Sep. 30th, 2011

When I attended the University of Maryland, our computer science courses were taught using a Univac 1104, fed batch-mode by punch cards. There was a room available with IBM Model 29 keypunches modified to produce the Fieldata format used by the Univac, but there weren't enough of them, so there was always a wait to use a keypunch machine. However, for last-minute quick fixes, there was one "express" machine, for five cards or less. There was always a line for it too, which moved slowly as people would hunt and peck in slow motion, then reject the card and start over. People would take ten minutes to punch a few cards!

So I acquired the habit of just going to the front of the line, and keying peoples' cards for them. I could blast through the entire line in a few minutes. As I was doing so, I'd point out errors for people, to save them the time of waiting in line again, or worse yet, submitting their botched job and waiting a couple of hours for it to fun.

Happily, people rapidly got used to my habit, and realized I really wasn't going to try to steal their homework.

When I was studying computers in school, the early courses were packed, and used as weed-out courses to reduce the student load in the higher courses to a smaller set of theoretically more appropriate students. However, I took issue with the courses that weeded people out by being taught poorly. Since there was no mechanism to test out of these, I had to go and take them too, even though I pretty much knew all the material.

I noticed that the lecture hall for my ForTran class was vacant after the class ended, so I'd stick around, and re-teach each day's lesson in my style to whoever felt like hanging around. I got a huge benefit from this, as teaching something is a great way to find out what I really understood and where I was on thin ice. The stuff I realized I didn't quite get either, we'd work through together. A win all around.

A while back, my company was subcontracting to another company on a government contract. One day they called in a panic, saying the system wasn't working and I had to drop everything and get out there NOW. It was a couple of hours through DC Beltway traffic to get there, so I wasn't enthusiastic, but I didn't really have a choice.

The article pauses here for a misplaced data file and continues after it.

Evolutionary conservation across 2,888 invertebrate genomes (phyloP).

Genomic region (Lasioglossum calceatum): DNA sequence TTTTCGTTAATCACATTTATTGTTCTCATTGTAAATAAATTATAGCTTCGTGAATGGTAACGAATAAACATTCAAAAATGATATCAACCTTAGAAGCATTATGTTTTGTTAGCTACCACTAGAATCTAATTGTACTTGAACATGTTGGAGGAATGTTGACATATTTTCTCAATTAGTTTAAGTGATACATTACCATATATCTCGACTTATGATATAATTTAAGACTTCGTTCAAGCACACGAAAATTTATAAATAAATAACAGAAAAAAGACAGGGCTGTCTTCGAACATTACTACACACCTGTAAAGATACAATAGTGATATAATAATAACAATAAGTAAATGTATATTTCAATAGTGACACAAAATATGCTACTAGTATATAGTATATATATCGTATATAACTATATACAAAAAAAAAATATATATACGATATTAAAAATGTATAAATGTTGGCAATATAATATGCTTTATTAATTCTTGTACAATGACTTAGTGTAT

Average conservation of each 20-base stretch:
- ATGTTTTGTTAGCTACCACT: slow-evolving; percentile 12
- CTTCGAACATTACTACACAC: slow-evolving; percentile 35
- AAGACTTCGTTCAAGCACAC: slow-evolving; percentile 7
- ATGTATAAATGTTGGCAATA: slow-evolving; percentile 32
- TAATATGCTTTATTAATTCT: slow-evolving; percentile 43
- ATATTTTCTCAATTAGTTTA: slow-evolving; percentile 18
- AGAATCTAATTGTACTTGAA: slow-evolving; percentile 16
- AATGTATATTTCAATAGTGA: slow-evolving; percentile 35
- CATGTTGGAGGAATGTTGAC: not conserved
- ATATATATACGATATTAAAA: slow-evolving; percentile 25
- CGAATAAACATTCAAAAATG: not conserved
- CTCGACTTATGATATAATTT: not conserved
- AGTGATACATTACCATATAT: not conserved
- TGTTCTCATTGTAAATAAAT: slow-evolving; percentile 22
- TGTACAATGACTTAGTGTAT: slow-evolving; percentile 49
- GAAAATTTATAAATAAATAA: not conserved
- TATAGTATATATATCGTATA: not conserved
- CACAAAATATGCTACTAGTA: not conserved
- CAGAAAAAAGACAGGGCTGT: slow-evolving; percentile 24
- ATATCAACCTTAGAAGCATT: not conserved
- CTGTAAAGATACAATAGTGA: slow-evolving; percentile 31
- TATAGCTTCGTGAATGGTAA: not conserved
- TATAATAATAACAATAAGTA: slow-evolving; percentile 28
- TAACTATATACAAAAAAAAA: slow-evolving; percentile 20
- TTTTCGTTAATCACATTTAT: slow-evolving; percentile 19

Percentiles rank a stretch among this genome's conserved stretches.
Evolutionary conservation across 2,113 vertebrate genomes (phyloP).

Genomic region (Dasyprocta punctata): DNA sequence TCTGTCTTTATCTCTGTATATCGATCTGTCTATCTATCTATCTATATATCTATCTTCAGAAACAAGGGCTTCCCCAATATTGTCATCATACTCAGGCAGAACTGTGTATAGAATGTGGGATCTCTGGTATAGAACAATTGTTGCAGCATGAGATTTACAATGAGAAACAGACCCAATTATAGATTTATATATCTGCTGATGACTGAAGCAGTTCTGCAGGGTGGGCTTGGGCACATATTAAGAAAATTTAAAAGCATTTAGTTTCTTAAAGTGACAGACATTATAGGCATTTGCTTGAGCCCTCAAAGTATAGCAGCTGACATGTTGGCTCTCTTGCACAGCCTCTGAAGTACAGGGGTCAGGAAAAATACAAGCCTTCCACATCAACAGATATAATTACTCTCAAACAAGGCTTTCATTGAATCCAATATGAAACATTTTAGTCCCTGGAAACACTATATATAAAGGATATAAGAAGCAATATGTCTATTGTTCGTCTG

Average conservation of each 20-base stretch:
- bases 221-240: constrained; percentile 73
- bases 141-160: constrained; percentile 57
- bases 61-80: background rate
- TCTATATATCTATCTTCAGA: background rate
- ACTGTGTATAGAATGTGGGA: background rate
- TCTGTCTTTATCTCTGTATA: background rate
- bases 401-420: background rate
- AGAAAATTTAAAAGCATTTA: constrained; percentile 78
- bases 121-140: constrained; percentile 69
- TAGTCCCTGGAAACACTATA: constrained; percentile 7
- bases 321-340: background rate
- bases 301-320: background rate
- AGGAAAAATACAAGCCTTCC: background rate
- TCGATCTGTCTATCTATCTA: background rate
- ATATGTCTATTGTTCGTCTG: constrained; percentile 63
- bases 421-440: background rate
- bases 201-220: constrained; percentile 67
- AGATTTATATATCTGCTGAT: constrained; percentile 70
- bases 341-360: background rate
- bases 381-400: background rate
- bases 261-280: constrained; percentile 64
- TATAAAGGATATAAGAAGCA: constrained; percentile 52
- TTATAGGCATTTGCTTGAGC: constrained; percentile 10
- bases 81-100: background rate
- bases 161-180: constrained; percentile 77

So I showed up, found the guys with the problem, and they sat me down at a computer. This was running their test version of the system without our debug passwords installed. So I asked for the system password, only to be told it would take a couple of hours to find out whether I was even allowed to have it. "Ah, got it!", I crowed, hammering the keyboard like a maniac. "What's the database password?" Again, they said it would be a while before I could get that. A few seconds later, I chirped "Ah, I figured it out" and kept going. "What's your encryption key?" And so forth.

It turned out the problem was that the software, just sitting there doing nothing, would absorb 72 database connections, and each user session took six more. It didn't take many users before they'd hit the limit of 100 simultaneous connections. They asked me how to fix it, and I explained that they had two choices - rewrite the software to not be so profligate with database connections, or increase the number of allowed simultaneous connections. "How do we do that?", they bleated. I explained that the proper way to increase the number of database connections was to write a large check to the database vendor. They didn't like either answer.

I later heard that their security manager had been aghast at my "hacking" their system to obtain the passwords needed to do the job they insisted I come do instantly, and I was no longer allowed in their data center. Which was fine with me.



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